Earl Gillespie talks Packers from Lambeau to Lombardi

Legendary Wisconsin sportscaster started in Green Bay

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Lambeau Field

Cliff Christl started gathering oral histories with former Packers and others associated with the team in 2000 and will continue to gather them as Packers historian. Excerpts from those interviews will be periodically posted at www.packers.com.

Best remembered as the voice of the Milwaukee Braves during their heyday in the 1950s, Earl Gillespie also had ties to Green Bay and the Packers. A product of Chicago's Lane Technical High School, Gillespie was 17 years old when he signed to play minor league baseball in Green Bay. A first baseman, Gillespie played for the Green Bay Bluejays from 1940-42 and again in 1946, although he was traded to Fond du Lac in July 1941 and finished the season there before returning to Green Bay. The Bluejays were members of the Class D Wisconsin State League from 1940-42 and from '46-53. The league suspended play for three seasons during World War II and Gillespie served his country as a fighter pilot during that time. In 1947, Gillespie launched a 40-year career as a Wisconsin sportscaster with Green Bay radio station WJPG. He worked with the station through 1950 and then joined WEMP radio in Milwaukee in 1951. A year later, he became the radio voice of the Packers and worked their games through 1956. In 1964, he broadcast Packers games on CBS television. Gillespie announced Braves baseball for 11 years and University of Wisconsin football for 31.

On the relationship between the Packers and Green Bay Bluejays: "We would hang out together. Don Hutson would work out with us before the season. The Green Bay Bluejays, we'd come into town in April or March. We'd spring train right there in the cold weather. We'd meet a lot of pretty girls. We'd meet at Oliver's Ice Cream (Shop). Then in July, the Packers would walk in. 'Good-bye boys.' That was the end of the Bluejays. The players on the two teams dated a lot of the same women."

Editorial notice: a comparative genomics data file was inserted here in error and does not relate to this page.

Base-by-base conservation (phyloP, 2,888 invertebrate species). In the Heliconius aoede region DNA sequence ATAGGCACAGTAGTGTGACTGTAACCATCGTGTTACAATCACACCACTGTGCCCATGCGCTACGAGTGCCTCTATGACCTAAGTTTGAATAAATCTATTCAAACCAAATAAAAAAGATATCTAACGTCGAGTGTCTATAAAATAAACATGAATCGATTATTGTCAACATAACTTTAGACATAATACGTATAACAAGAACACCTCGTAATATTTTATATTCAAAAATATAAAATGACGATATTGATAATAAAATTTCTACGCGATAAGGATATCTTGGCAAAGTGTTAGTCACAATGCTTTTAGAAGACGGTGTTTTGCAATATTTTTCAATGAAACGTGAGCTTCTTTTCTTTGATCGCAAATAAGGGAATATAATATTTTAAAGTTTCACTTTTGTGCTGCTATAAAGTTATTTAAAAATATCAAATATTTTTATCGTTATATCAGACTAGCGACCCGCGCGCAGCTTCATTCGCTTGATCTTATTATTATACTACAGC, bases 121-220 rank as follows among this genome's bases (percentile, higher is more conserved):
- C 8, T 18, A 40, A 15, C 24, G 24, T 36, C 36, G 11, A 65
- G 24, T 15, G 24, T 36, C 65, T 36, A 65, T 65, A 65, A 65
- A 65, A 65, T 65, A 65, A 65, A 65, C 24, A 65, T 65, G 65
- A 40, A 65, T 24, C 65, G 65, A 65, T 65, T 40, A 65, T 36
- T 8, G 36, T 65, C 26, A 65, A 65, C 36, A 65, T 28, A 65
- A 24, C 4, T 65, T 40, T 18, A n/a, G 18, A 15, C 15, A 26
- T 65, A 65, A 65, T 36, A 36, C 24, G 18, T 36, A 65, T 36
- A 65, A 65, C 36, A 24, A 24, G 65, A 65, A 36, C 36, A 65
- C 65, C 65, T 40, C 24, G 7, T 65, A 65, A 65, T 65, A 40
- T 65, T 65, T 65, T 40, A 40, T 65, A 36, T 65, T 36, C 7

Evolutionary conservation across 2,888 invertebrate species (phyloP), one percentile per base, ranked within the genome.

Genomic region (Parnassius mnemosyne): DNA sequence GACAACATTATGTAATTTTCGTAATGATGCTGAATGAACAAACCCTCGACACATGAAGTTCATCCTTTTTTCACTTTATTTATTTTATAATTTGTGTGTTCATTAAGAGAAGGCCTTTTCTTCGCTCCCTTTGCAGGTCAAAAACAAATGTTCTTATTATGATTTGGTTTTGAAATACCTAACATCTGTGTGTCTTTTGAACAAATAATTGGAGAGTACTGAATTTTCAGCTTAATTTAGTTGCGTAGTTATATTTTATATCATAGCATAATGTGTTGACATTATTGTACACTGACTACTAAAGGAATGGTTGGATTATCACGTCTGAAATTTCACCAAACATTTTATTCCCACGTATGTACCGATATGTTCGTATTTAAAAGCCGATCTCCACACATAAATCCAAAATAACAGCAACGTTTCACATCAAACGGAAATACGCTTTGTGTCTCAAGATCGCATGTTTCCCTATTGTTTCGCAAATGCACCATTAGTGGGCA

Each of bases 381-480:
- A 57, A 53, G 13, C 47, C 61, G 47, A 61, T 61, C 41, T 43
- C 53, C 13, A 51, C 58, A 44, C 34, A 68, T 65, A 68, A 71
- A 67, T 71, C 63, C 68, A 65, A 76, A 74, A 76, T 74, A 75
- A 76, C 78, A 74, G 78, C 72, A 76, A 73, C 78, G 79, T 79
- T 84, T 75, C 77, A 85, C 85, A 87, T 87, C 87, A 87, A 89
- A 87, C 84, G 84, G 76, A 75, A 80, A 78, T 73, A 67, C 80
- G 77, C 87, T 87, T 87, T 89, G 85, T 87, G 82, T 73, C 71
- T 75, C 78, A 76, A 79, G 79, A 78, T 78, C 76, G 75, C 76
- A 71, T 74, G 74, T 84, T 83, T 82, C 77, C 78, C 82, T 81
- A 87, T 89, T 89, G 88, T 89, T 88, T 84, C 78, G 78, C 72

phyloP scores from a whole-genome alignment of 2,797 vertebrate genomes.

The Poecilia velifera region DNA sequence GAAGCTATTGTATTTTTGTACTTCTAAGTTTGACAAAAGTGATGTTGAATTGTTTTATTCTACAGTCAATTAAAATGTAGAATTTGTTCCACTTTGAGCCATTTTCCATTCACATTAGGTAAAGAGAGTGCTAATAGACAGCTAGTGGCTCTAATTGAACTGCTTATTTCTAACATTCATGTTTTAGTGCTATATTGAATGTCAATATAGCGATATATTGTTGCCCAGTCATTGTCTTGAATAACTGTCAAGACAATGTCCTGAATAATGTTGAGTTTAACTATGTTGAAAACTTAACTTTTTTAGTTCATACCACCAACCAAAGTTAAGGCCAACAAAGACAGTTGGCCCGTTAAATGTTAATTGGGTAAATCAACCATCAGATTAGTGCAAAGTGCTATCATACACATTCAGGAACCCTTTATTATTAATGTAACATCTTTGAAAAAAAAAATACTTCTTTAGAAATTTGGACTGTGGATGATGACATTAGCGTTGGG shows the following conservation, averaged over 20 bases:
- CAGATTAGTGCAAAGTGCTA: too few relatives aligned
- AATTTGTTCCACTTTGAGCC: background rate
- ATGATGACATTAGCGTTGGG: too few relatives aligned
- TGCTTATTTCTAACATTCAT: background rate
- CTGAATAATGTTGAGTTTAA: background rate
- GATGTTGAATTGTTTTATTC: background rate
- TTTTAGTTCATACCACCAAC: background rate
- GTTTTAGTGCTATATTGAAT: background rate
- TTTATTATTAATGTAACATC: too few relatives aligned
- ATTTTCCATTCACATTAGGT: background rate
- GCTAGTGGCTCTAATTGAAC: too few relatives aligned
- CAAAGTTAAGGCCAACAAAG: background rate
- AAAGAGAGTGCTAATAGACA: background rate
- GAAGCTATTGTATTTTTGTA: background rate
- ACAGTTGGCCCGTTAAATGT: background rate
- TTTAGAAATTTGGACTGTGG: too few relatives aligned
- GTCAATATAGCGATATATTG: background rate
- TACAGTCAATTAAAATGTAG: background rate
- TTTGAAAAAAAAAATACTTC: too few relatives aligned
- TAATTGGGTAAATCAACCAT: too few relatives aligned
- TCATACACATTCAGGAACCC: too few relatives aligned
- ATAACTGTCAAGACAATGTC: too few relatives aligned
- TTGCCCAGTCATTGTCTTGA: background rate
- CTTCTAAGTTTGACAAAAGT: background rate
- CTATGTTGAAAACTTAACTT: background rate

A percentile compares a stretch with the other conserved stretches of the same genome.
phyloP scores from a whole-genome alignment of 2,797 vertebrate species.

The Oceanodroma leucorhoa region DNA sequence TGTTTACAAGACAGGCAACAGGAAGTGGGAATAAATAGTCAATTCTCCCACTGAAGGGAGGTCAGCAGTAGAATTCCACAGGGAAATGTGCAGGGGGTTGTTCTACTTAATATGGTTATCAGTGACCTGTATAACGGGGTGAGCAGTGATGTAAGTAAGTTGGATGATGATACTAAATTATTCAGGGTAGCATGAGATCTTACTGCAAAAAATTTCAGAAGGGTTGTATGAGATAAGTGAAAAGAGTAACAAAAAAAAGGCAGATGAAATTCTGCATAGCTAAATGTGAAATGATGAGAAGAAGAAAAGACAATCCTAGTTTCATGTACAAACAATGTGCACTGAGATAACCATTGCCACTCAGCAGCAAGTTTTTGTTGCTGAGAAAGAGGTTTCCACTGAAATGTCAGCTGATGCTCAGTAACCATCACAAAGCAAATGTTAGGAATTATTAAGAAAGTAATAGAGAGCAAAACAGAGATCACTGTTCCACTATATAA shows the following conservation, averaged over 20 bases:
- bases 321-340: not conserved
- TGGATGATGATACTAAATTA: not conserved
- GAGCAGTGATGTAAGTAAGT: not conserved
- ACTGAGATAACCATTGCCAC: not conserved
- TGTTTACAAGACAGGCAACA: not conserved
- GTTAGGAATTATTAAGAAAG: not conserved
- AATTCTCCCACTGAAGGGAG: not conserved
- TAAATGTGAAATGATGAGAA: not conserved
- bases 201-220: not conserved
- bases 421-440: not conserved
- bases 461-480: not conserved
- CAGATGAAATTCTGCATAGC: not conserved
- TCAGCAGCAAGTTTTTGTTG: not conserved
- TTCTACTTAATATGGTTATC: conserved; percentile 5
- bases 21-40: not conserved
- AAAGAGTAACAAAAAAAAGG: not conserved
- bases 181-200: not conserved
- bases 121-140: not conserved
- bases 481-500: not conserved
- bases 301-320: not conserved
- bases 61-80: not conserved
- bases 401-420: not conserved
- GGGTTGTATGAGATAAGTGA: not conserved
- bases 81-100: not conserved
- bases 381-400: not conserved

On how the older Packers interacted with the mostly younger Bluejays: "Pro football players were funny. They'd have a fight over something in the bar after a game. They'd have too many beers. After a game, they'd go out and let it all cut loose. There was a lot of pressure on those guys."

On Hutson's Packers Playdium bar and bowling alley on Adams Street: "When it opened it was great. That's where Tony (Canadeo) met (his wife) Ruth. It was something for Green Bay. A big bowling alley, lovely cocktail lounge. A lot of players hung out there and the women followed."

On Pro Football Hall of Famer Tony Canadeo: "My all-time favorite Green Bay Packer. Tony was a great ballplayer. He had a 1,000-yard season in ('49), I think it was, and he was asking for a raise from Curly Lambeau. Curly wasn't going to give it to him. So I went on a campaign with Tony's brother, Savvy Canadeo, pushing for Tony to get a raise. You know what he got for a raise? His salary was $9,000. I don't think Curly ever forgave me; he did just before he died. I conducted the campaign largely on radio broadcasts."

On Canadeo's running style: "He was tough. Canadeo used to scream at the opponents when he was carrying the ball. He'd swear, 'You son of a b----,' at the top of his lungs. Like a Jimmy Taylor, but not as tough as Taylor. That type of runner. In the old Notre Dame Box, Canadeo was a threat as both a runner and passer."

On Lambeau: "A dynamic guy. His presence was felt when he walked into a room full of people. Curly just stood out. I don't know if the ballplayers liked him that much, but they admired him and respected him."

On Lambeau's reputation as a womanizer: "He was a handsome guy, you know. A beautiful dresser. Good-looking. Gray hair on the side. Everybody in town knew he was a ladies man. When I played for the Bluejays, (team president) Len Reis was dating Marguerite Lambeau, Curly's ex-wife."

On his personal relationship with Lambeau: "I covered all the practices at Rockwood Lodge and Lambeau gave me a sideline pass for the games. He was like (Vince) Lombardi on the sidelines."

On Rockwood Lodge, located just south of Dyckesville, Wis., and the Packers' training quarters from 1946-49: "The guys didn't like it too much (because of the rock formation under the practice field), but it was a nice set-up. Good quarters and good food. Curly had the right idea. He had the team together."

On the Astor Hotel on Adams Street: "That's where the guys used to stay. All the girls from the Kellogg (Bank) Co. would walk by very slowly past the Astor Hotel. Later, the girls from the (Wisconsin) Telephone Co. would do it."

On where he lived: "I paid $7 a week for room and board in Green Bay. I lived in a house on Cherry Street."